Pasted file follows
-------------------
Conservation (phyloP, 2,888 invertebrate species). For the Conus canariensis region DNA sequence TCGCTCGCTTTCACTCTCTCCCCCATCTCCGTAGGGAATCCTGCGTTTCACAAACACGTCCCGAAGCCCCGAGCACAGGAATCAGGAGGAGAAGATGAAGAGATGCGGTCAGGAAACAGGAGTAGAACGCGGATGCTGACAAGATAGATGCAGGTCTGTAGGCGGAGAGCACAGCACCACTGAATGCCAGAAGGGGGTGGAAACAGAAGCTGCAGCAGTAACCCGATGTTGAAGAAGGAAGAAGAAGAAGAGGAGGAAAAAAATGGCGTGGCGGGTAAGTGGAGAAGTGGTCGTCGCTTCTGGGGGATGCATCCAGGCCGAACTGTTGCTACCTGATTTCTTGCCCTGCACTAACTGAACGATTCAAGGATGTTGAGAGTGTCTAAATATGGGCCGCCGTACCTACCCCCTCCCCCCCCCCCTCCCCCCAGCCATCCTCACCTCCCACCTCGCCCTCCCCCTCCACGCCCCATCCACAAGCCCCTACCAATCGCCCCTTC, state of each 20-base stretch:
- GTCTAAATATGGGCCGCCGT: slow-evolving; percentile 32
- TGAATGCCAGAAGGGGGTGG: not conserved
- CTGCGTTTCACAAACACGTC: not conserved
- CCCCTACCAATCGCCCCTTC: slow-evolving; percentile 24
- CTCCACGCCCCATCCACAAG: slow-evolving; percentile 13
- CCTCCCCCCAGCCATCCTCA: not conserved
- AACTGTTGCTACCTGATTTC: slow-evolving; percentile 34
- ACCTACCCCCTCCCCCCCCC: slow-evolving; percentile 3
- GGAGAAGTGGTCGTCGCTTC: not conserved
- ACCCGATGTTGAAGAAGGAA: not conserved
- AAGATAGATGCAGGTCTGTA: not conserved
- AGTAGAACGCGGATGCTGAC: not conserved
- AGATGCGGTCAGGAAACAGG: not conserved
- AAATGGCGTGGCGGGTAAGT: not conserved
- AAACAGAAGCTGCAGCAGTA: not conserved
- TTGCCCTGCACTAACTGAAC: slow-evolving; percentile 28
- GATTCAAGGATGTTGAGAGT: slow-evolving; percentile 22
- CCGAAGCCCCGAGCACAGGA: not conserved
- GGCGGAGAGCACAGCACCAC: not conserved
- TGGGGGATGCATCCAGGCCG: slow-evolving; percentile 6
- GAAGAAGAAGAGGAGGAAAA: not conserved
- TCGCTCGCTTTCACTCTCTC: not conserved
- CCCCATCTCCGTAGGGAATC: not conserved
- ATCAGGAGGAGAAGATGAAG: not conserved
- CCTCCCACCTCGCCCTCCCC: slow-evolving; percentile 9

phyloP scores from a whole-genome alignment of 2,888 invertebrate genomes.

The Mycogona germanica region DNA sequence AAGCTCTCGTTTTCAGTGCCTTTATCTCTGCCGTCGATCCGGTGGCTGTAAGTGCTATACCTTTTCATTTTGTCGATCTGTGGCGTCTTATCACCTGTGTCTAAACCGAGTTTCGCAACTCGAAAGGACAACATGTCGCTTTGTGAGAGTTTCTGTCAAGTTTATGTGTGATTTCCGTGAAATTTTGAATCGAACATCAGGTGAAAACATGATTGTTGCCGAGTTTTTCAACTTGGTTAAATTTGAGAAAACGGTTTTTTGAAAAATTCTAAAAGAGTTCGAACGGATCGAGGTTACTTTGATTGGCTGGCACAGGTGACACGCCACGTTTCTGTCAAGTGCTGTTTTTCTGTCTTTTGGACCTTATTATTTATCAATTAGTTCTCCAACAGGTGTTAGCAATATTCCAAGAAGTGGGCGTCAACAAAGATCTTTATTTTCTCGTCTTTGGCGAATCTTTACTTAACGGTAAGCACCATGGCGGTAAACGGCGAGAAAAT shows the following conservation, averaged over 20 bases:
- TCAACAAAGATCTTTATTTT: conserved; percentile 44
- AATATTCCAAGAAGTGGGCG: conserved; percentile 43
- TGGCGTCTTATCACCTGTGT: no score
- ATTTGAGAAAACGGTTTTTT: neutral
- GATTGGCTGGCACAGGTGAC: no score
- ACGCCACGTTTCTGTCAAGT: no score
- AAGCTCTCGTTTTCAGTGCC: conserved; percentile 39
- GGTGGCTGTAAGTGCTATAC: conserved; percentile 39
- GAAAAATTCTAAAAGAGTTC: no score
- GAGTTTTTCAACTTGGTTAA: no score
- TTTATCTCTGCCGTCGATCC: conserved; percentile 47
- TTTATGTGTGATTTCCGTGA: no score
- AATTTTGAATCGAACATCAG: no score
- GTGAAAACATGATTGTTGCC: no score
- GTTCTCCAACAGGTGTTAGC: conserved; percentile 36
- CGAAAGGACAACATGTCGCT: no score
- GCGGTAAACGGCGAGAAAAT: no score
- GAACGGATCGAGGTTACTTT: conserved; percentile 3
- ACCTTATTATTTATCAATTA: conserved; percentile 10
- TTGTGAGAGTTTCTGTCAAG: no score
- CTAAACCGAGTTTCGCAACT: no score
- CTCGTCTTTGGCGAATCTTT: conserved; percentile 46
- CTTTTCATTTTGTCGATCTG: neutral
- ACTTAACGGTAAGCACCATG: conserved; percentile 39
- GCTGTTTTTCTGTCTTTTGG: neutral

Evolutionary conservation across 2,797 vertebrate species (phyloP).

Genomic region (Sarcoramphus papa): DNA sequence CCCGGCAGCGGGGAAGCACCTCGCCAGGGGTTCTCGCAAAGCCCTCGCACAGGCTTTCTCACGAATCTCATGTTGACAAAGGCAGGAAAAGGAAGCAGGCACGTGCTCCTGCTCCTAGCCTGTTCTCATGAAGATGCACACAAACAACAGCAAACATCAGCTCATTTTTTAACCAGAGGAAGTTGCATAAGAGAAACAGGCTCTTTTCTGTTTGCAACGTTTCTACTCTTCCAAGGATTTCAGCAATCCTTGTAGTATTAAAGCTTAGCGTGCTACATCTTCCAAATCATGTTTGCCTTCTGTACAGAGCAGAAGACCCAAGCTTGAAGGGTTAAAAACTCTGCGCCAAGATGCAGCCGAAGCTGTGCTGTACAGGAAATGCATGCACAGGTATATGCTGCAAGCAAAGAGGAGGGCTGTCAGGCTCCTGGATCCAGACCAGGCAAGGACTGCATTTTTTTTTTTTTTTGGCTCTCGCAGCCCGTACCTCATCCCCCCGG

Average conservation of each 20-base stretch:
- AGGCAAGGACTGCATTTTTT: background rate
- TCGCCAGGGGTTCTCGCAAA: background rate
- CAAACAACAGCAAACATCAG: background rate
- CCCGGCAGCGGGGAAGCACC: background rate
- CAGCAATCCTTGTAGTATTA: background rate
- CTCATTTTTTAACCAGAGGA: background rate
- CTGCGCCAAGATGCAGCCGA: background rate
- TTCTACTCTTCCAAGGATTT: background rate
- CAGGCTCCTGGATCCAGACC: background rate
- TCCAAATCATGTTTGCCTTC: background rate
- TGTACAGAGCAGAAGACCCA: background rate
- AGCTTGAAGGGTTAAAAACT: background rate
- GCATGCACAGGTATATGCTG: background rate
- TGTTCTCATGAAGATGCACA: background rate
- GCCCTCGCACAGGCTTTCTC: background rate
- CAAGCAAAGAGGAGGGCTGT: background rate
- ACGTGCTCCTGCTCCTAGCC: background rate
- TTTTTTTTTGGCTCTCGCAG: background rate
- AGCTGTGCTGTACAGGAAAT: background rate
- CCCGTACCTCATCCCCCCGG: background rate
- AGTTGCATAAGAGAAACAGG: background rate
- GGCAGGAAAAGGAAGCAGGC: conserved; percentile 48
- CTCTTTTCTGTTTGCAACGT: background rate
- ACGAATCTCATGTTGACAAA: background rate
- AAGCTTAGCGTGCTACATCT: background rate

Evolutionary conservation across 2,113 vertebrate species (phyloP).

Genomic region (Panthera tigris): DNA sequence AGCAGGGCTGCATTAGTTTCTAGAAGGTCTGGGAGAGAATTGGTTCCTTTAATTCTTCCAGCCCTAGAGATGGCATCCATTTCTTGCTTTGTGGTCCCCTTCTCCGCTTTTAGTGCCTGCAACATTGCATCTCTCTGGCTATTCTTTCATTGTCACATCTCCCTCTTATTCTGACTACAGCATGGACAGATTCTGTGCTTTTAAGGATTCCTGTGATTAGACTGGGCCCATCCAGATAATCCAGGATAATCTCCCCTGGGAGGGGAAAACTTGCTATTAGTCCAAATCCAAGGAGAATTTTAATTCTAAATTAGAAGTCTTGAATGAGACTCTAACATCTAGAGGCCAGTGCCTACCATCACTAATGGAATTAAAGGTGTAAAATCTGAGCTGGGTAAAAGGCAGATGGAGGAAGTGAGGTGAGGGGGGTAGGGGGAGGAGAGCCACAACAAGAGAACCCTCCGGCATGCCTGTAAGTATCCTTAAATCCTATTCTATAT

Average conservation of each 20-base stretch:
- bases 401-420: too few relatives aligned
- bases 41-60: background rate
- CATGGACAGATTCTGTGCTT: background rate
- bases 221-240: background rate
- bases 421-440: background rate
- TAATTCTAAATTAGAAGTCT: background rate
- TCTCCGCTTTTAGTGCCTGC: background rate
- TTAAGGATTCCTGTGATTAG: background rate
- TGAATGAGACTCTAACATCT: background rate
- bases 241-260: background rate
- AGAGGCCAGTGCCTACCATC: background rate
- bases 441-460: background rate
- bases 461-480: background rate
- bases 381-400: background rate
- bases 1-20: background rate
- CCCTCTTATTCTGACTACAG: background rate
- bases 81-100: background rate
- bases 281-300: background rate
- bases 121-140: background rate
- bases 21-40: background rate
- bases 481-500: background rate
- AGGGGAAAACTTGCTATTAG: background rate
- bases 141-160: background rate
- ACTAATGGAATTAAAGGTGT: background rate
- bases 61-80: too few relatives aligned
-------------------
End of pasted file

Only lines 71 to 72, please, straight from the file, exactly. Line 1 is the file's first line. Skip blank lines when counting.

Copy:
- GCCCTCGCACAGGCTTTCTC: background rate
- CAAGCAAAGAGGAGGGCTGT: background rate